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This is a discussion on Incorporating informal caregiving into new grad resume in Nursing Career Advice ... Hello all, I am a recent BSN graduate embarking on a second career at age 30. My prior career was...by BridgetBird Jun 24, '12Hello all, I am a recent BSN graduate embarking on a second career at age 30. My prior career was business management and was 7 years ago. Since that time, I've worked part time in home care while acting as a an almost-stay-at-home mom and also caring for my severely disabled parent in my home; the last four years I did this while full time in school. The care I provided my father included ostomy cares, PROM, ADL assistance, constant assessment for newly surfaced health issues, and general management of his care; however, this was unpaid care provision without an employer. Had he not lived with me, he would have been in a LTC facility (this is where he was for a brief period before joining my household). I should mention his diagnosis: chronic progressive MS- quadriplegic. So, how can I incorporate this experience into my resume so it doesn't appear I've spent the last five years doing little to nothing in the employment realm? Thanks in advance for any advice!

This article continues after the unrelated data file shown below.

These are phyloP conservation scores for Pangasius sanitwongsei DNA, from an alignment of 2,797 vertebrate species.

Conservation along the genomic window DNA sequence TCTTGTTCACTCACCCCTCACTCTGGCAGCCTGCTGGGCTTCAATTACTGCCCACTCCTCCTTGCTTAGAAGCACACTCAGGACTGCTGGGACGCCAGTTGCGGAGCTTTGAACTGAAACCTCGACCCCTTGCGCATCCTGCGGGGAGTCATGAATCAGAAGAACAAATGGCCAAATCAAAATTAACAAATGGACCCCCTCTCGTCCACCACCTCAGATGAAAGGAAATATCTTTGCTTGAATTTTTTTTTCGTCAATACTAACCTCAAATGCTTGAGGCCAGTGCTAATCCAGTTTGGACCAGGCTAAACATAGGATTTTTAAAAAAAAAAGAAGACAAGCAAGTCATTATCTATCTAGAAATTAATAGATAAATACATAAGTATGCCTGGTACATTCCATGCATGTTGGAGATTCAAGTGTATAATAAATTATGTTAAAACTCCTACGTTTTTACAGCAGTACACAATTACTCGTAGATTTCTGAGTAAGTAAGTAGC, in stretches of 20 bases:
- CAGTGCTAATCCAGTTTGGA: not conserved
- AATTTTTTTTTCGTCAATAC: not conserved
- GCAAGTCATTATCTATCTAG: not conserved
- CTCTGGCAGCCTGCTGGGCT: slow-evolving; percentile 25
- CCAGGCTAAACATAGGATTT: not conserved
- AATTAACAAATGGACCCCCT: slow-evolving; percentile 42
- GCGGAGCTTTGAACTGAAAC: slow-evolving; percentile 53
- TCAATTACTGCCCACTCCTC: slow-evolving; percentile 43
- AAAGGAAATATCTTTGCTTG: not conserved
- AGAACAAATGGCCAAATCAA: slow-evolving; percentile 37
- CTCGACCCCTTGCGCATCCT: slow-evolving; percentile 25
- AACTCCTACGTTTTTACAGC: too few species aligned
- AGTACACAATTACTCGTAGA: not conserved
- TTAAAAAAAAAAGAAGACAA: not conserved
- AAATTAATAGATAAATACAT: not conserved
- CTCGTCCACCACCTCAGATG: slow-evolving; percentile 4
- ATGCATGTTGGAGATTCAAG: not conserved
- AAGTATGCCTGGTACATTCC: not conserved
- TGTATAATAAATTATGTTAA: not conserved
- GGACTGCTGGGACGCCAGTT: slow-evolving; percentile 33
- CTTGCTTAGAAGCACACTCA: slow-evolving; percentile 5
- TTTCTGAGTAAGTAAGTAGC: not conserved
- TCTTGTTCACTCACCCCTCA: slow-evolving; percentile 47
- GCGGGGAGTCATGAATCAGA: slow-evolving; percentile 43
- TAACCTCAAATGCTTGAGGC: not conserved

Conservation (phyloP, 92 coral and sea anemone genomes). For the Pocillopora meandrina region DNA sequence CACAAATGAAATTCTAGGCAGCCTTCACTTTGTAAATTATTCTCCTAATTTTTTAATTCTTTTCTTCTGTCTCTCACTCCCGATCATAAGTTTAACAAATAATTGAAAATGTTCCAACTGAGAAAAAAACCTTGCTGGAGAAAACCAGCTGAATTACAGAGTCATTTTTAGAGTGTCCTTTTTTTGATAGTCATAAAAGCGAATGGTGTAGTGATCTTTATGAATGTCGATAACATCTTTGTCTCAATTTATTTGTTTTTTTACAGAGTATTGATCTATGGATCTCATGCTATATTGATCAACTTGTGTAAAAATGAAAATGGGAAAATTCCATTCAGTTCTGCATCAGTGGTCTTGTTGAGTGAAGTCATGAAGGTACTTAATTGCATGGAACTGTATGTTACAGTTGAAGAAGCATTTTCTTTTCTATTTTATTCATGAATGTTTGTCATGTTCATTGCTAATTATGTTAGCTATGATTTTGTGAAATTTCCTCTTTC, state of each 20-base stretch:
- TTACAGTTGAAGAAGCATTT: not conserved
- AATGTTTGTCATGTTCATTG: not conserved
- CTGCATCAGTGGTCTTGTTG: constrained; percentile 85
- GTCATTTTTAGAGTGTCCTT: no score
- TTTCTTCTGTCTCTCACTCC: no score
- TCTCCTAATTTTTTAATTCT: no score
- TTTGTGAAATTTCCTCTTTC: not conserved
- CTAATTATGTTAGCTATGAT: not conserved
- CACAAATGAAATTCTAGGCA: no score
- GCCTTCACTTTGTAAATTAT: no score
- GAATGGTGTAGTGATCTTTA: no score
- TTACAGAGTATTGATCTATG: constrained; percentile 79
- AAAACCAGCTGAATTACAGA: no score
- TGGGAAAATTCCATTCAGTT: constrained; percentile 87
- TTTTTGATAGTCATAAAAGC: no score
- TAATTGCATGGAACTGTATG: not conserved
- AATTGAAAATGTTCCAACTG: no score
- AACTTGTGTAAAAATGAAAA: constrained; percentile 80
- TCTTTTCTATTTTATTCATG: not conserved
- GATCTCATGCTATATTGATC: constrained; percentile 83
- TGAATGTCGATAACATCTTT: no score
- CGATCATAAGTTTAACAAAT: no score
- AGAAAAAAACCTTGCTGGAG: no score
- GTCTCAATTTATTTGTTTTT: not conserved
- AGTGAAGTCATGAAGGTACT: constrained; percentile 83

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- Jun 26, '12 by HouTxIt is unwise to provide a potential employer with any information about your personal life or circumstances. Federal law prevents asking "those questions" any more (marital status, dependent children or relatives, etc) because they were found to be prejudicial. What if this information gives someone the impression that you may be calling in frequently to deal with sick family members? You never know what type of prejudices or stereotypes are present among those that do the hiring.
Since you are a new grad without previous healthcare jobs, competency expectations will be minimal for your first job. You will end up surprising them - in a very good way - with how fast you meet their performance expectations.